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We need a massive injection of positive expectations about the steps we can take to combat these two lurking killers.

We need great expectations of ourselves and of others to deliver great transformations in terms of taking exercise and combating obesity. People say that perception is reality; it’s not, it’s much stronger than that. When you believe you can’t do something, that belief flips an internal switch to prove you right – that you can’t actually do it. It’s a massive self-sabotage switch but its hidden agenda is to make you right. You always knew you couldn’t do it. On the other hand when you believe you can do something (provided it’s realistic and stretching for you) you flip another internal switch that opens up all kinds of possibilities to make that belief happen in real life.

So the initial belief that you can or can’t do something is crucial to the actual doing it or not doing it. “Well, what did you expect?” Expectations matter hugely. “The difference between a lady and a flower girl is not how she behaves, but how she’s treated,” said the great Irish playwright George Bernard Shaw (Pygmalion/My Fair Lady). When you treat a flower girl like a lady something happens. There’s a flip of that inner energy switch. Her expectations of herself changes and subsequently she changes. In other words, if you have positive expectations you will dramatically increase the possibility of getting positive results.

This has often been called the Pygmalion Effect, based on the original Cypriot goldsmith who married his ivory sculpture that Venus turned into a woman. The Pygmalion Effect is a form of self-fulfilling prophecy. It means that people will internalise their positive labels and those with positive labels succeed accordingly. Dr. Robert Rosenthal of Harvard University performed an experiment in a school in California that proved how ordinary people can perform at an extraordinary level. At the beginning of the school year, the principal called three teachers into his office. “You are the best teachers in this school. We have identified three classes each with 30 of the brightest students and we’re going to assign them to you to teach for the entire year.” He told the teachers to keep this information totally to themselves. The result? At the end of the school year, these students not only led the school, but also the entire district in academic accomplishment.

Calling the three teachers into his office, the principal said: “Well, you’ve had a very good year.” “Yes we have … it was so easy,” replied the teachers, “these children were so easy to teach. They were so eager to learn; it was such a pleasure to teach them.” The principal then told them the truth. “Actually this was an experiment, and those 90 children were chosen at random. I had no idea what their IQs were at all.”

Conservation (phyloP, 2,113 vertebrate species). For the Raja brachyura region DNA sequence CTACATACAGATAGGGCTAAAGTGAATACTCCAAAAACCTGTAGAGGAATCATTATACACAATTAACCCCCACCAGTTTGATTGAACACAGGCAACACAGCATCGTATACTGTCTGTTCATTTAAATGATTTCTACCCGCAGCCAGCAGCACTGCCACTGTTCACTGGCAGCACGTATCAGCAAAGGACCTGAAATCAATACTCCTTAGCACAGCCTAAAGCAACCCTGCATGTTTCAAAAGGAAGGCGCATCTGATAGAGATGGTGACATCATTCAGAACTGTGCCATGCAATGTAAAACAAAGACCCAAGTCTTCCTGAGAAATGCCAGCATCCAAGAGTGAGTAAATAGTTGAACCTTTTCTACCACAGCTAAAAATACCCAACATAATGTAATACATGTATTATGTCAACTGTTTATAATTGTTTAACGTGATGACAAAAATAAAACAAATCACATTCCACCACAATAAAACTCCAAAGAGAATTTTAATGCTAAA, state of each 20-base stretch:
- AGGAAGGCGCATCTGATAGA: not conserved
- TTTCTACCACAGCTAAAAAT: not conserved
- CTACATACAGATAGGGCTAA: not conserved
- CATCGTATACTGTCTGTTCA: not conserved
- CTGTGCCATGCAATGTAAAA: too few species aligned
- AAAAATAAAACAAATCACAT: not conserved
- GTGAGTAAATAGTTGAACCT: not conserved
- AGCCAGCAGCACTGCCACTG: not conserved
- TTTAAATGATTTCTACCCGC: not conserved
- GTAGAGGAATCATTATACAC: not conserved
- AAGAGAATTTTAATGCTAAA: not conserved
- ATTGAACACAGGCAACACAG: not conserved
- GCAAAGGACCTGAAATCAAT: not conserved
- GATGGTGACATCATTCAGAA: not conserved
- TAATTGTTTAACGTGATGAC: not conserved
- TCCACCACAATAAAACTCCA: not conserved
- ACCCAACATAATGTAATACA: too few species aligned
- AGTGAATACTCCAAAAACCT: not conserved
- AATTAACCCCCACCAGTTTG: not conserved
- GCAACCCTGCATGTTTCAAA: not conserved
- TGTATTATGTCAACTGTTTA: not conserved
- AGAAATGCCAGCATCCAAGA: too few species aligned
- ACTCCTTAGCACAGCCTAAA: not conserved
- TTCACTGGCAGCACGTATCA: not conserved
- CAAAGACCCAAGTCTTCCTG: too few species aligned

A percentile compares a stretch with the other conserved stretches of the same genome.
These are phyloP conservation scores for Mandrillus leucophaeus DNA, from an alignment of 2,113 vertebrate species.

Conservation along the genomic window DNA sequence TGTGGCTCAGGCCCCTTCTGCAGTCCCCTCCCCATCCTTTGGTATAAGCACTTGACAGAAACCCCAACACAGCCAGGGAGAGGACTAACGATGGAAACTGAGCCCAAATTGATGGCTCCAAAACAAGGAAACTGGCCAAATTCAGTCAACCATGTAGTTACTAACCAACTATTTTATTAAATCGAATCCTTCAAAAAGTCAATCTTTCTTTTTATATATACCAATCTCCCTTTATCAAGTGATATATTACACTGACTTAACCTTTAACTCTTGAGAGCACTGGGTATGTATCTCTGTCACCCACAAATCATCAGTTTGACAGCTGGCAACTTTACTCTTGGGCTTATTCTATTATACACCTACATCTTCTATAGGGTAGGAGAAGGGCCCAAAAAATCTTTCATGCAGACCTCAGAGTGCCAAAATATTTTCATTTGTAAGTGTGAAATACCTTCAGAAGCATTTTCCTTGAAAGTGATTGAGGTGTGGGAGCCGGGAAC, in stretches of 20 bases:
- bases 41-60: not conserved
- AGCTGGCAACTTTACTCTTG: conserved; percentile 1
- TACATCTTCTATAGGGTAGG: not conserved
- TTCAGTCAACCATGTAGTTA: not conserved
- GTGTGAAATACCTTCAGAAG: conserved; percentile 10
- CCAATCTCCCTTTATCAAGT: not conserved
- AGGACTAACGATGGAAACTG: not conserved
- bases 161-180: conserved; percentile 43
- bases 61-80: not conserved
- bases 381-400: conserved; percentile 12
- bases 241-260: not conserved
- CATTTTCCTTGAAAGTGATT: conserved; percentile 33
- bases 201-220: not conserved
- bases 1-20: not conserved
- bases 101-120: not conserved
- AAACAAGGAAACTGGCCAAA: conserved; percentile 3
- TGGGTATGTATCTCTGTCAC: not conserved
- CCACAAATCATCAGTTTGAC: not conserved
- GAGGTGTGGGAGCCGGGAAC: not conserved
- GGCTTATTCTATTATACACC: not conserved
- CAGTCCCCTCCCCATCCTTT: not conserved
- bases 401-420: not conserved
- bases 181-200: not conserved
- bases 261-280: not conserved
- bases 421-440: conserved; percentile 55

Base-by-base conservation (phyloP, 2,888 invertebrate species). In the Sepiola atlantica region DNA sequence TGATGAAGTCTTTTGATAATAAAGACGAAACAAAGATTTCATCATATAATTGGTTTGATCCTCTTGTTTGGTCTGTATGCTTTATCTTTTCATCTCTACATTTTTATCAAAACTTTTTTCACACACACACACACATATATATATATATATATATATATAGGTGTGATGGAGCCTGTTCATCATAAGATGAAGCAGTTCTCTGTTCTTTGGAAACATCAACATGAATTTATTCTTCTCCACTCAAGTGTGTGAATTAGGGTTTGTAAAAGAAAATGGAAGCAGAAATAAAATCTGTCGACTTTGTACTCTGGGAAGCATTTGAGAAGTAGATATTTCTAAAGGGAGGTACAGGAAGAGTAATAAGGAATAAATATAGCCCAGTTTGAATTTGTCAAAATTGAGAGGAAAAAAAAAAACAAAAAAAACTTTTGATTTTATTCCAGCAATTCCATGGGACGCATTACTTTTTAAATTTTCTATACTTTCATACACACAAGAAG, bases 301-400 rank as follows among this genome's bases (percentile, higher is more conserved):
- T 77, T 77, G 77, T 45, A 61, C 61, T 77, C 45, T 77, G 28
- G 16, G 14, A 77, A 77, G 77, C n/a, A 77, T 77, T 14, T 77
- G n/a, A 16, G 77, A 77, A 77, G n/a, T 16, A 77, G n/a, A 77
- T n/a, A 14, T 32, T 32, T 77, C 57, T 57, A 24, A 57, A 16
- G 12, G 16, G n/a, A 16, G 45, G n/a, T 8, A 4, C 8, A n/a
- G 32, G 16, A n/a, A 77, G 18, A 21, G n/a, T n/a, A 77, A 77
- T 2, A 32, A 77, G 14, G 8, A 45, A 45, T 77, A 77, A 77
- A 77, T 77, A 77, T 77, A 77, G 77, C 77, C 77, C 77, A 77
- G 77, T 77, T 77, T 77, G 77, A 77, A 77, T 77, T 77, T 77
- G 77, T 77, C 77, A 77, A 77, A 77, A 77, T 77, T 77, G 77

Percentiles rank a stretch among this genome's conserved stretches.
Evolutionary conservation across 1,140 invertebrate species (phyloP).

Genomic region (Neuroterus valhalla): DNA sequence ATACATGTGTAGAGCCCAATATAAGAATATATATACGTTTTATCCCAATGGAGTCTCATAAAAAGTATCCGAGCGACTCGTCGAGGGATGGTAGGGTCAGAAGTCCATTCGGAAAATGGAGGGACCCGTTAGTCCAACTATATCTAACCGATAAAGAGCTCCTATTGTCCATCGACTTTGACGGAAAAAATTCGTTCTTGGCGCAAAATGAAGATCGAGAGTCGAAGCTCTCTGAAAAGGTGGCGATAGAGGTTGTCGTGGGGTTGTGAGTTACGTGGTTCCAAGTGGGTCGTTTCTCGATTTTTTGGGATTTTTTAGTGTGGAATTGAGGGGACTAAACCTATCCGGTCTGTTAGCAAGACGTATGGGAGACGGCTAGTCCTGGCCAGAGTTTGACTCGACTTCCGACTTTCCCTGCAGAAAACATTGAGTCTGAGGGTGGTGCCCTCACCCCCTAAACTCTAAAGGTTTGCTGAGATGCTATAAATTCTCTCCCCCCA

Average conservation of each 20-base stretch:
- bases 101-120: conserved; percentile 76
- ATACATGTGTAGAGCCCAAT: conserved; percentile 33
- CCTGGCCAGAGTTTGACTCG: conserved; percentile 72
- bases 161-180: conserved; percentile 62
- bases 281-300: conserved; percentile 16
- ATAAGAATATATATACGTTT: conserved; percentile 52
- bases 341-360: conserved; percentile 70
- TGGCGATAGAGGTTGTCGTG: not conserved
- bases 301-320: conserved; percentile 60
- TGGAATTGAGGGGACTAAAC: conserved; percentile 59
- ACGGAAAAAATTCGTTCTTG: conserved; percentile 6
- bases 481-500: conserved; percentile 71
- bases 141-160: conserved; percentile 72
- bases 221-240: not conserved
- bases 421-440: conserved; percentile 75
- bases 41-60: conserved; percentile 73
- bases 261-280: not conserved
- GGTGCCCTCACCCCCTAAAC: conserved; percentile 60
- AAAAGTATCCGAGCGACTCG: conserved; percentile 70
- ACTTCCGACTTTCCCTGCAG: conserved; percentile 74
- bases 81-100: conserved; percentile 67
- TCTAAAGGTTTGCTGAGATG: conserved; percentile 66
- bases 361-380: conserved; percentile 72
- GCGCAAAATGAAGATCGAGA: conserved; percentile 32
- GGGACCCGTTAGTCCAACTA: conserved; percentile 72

“That’s incredible!” exclaimed the teachers.

The principal went on: “And I think I should also tell you the other side of the experiment. At the beginning of the school year, we put all the teachers’ names in a hat, and yours were the first three names that were drawn.”

The Pygmalion Effect shows that you achieve not only what you expect to achieve but also what others expect you to achieve.

First the principal expected a lot.

Then so did the teachers.

Then the students, sensing that the teachers expected a lot, in turn expected a lot from themselves. Dr. Rosenthal repeated this experiment 300 times, and every time he got identical results.

To achieve more, you have to expect more from yourself and from others. It really is that simple.

But the opposite is also true and that’s why so many bright and capable people never perform up to their abilities. For too long, they’ve been knocked and put down by people around them in a manner that destroys their self-confidence.

So by 2030 let us expect to be the fittest and healthiest nation in Europe. Let us take all the actions necessary to make that happen. Expect more from yourself. Expect more from others. Whether you jog or walk a mile in seven minutes, or 14 minutes or 21 minutes … you can smile because you’re off the couch, out in the fresh air and it’s still a mile.

Have great expectations and like the teachers, you’ll see dramatic results.

Red Platform: Expect little. Live down to expectations. Prove yourself right.

Green Platform: Great achievements and peak performances always happen in an atmosphere of great expectations.

Declan Coyle is an Irish and international motivational speaker and is also the author of two best-selling book –            The Green Platform and Living The Green Platform.